I have tried to avoid getting caught up in the circus that is Washington DC by taking the ostrich approach, sticking my head in the sand to drown out the noise until next fall. But the drumbeat of discontent, the closed-mindedness, the unwillingness to consider different points of view and outright hostility make that difficult.
If nothing else, I expect and truly hope that we have a massive voter turnout in 2020. If that occurs, I believe we can expect fundamental change. One would think that would be the only way the jackals in DC will get the message and (hopefully) act accordingly. But there is no guarantee of that either because when one party gets pimp-slapped the other often doesn’t learn from their misfortune, and resort to payback for all the crap they felt they had to endure under the previous administration and Congressional leadership. All that changes is one end of the political spectrum becomes a lot happier than they are now, and vise versa.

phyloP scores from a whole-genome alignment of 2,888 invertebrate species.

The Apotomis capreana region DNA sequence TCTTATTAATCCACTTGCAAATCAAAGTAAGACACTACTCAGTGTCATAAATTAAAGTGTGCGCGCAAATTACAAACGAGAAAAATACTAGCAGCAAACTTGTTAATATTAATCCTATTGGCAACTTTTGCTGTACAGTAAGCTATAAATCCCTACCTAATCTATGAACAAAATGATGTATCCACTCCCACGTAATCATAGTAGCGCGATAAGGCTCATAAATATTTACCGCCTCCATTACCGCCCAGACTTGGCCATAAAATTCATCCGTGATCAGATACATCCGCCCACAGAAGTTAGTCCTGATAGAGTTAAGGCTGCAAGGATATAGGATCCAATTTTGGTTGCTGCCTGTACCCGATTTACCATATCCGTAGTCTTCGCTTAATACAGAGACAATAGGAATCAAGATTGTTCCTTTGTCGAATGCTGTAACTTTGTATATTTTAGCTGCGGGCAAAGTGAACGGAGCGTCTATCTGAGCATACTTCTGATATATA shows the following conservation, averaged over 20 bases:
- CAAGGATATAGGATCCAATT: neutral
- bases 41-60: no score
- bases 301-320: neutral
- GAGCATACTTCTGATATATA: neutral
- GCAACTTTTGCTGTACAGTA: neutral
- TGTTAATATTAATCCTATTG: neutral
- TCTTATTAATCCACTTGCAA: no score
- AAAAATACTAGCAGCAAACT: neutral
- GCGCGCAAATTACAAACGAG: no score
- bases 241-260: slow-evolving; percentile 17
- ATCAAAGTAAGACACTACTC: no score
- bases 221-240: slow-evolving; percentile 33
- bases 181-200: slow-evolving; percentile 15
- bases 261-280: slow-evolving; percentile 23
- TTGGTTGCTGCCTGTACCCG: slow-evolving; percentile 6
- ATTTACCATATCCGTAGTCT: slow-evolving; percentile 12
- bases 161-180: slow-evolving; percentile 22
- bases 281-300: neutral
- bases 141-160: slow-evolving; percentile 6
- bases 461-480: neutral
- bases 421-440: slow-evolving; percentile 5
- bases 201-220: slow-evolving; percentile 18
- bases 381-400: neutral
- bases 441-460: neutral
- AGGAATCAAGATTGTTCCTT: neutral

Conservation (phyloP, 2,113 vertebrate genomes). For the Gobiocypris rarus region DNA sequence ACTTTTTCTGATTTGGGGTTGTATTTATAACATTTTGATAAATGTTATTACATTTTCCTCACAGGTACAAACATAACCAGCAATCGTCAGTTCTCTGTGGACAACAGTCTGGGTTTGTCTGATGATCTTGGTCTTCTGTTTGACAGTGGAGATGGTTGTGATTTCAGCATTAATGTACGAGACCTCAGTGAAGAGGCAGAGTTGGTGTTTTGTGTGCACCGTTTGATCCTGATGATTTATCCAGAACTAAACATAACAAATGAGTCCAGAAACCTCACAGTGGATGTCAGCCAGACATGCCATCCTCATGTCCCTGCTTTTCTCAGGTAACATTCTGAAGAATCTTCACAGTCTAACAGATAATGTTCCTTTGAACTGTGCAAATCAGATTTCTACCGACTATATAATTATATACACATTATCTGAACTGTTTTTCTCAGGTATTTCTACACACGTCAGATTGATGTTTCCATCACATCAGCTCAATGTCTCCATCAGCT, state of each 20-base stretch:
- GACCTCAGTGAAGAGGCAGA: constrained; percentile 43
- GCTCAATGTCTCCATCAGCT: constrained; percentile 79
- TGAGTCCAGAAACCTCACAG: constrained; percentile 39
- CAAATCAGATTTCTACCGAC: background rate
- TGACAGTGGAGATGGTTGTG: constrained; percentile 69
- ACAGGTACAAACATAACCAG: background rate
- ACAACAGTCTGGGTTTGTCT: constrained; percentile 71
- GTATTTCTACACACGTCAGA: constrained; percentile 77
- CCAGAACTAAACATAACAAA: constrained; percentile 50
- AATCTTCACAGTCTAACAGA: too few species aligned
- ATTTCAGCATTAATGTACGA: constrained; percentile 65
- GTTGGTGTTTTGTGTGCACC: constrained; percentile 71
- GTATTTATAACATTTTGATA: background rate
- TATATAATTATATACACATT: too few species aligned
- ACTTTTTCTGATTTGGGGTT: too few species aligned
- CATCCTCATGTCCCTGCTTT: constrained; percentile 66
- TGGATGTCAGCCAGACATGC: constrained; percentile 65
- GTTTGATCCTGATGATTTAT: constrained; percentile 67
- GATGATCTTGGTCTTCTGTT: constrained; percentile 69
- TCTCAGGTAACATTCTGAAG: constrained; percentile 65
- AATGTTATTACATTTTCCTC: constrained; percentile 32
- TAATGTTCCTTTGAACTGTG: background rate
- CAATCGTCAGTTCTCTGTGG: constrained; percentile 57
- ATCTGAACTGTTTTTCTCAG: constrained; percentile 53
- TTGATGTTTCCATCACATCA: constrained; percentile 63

In order for this change to occur, the youth of our country need to vote in much larger numbers, and become more politically engaged. It’s their future after all, and they have a lot more at stake as far as that is concerned compared to someone in their sixties.
It’s going to be an interesting, infuriating, maddening and fascinating eleven months. When it is over, we will remain a fractured country, but hopefully have the infrastructure in place that can being the long, hard task of healing our divisions rather than making them worse.
Hey, a guy can dream, can’t he?